Tuesday, July 12, 2011

Paneer Butter Masala

When you have guests over for a lunch or dinner, what is the common dessert that comes to your mind? What did your Mom make? Let me simplify this even more. If you are a Maharashtrian, and you have guests coming over, what did your mom make  for dessert? 
We had Gulab jamun, mostly. 
Oh mom knew many desserts, but our hot favorite was gulab jamun to be sure.
Mom and  Dad ( team work)  made a great fruit custard and that was specially in summer  ( Mom makes the custard and Dad chops the fruit and gives me  little bits every now and then- specially mango-   coz I am daddy's  best  little helper).

But mostly Mom made Gulab jamun. Deep fried goodness, soaked n warm golden syrup  tinged with saffron. it was a favorite with children and grown ups  and there was nothing but a bit of syrup left over after the party. 
Not that Gulab Jamun has anything to do with this post..... I merely mention it to give you the background  as to why rasgulla or other related mithais never made it to our table when I was younger. 

In fact my first impression of paneer was , 'rubber'! My well meaning neighbor once came over in the afternoon and handed over a bowl of rasgulla'. I was puzzled. I had no idea why the gulab jamun was white, why it was floating in water. I was then in  the first grade. I asked her, " he kay ahe?" (what is this?). She said "Rasgulla, try it" and went  back home. I tentatively stabbed at a rasgulla and  put a piece in my mouth. For the next few minutes all I remember was a piece of eraser somehow had gotten entangled between my teeth and tongue and kept going round and round in circles. The sugar had played its part and journeyed on and now all I was indestructible, chewy rubber. I spat it out. Put the bowl in the fridge. That night I asked mom what rasgulla was  made of ( I still had my doubts about it being edible or in fact if the neighbor by saying try it had meant something else other than eat). Mom said paneer.  I hated it.  I vowed never to eat it and kept at it for a long time.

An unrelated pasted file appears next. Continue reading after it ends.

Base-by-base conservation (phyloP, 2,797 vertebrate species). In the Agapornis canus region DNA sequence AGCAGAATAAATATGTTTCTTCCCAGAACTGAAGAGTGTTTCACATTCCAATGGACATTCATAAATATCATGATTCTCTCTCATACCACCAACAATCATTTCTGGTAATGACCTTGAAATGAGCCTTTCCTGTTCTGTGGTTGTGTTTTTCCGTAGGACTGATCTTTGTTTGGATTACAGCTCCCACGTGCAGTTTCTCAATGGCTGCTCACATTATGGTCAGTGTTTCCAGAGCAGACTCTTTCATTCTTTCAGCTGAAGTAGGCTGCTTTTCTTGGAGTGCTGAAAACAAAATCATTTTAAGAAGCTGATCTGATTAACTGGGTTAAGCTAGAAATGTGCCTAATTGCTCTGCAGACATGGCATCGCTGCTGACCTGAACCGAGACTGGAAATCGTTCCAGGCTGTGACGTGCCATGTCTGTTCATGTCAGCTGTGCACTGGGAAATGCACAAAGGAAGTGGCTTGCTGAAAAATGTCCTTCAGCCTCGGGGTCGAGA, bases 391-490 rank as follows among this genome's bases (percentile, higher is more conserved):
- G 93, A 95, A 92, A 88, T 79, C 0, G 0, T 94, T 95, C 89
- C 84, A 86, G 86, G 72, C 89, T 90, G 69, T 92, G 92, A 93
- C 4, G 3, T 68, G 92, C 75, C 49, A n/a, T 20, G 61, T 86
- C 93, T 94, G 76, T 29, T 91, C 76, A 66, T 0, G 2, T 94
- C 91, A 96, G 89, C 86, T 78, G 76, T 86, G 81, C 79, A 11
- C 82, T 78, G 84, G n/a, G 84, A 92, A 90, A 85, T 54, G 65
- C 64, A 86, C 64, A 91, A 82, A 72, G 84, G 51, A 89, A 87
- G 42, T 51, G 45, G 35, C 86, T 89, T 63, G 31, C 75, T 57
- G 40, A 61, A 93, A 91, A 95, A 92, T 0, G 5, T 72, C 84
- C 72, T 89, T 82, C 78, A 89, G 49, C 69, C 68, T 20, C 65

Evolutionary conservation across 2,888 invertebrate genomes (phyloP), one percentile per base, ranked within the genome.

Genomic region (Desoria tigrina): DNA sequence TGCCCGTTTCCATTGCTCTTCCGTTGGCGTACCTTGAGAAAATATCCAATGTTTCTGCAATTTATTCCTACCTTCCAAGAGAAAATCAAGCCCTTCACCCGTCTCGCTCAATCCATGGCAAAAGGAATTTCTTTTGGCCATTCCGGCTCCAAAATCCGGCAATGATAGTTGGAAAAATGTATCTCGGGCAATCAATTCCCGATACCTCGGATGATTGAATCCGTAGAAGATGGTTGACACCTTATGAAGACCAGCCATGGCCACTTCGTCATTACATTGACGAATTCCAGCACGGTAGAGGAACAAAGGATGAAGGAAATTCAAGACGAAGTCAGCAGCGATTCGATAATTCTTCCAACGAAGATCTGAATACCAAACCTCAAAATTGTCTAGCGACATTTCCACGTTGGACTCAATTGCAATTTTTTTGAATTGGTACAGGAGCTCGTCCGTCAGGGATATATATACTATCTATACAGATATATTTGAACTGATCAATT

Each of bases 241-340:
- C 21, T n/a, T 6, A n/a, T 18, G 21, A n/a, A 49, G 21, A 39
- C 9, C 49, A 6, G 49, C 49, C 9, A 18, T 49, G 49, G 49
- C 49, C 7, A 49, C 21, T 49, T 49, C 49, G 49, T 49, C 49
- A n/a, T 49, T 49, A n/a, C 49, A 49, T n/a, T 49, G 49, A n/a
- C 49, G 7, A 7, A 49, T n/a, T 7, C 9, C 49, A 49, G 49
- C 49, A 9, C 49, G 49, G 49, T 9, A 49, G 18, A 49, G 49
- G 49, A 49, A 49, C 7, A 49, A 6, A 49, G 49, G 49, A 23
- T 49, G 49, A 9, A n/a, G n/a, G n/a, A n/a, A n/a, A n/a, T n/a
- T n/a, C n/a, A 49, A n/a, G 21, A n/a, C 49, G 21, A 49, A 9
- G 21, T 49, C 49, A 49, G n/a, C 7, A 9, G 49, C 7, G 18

I don't remember how or when I converted to a paneer lover, but I guess natural curiosity and a sweet tooth led me  to this glorious path! 
I am not particularly fond of those brick like bars of paneer in the store and  prefer making my own at home. 

To make Paneer at home:

Boil 1 gallon of whole milk. Keep stirring frequently so that it does not scorch at the bottom. 
When  the milk is at the boiling point, add about 1/4 cup of Vinegar ( regular vinegar that you get at any store for about $1). 
Keep a colander lined with a cheesecloth  ready  to strain the cheese. ( I keep a stock pot under the colander to collect the whey) 
Stir gently and keep an eye as the milk curdles and the cheese separates from  milky (a very, very pale green tint) whey.
Carefully tip the cheese and whey into the colander. Let the whey drip down and cheese rest in the cheesecloth.
I usually keep  the colander standing for a few minutes, then carefully collect the edges of the cheesecloth and twist it tightly round the cheese to remove all whey.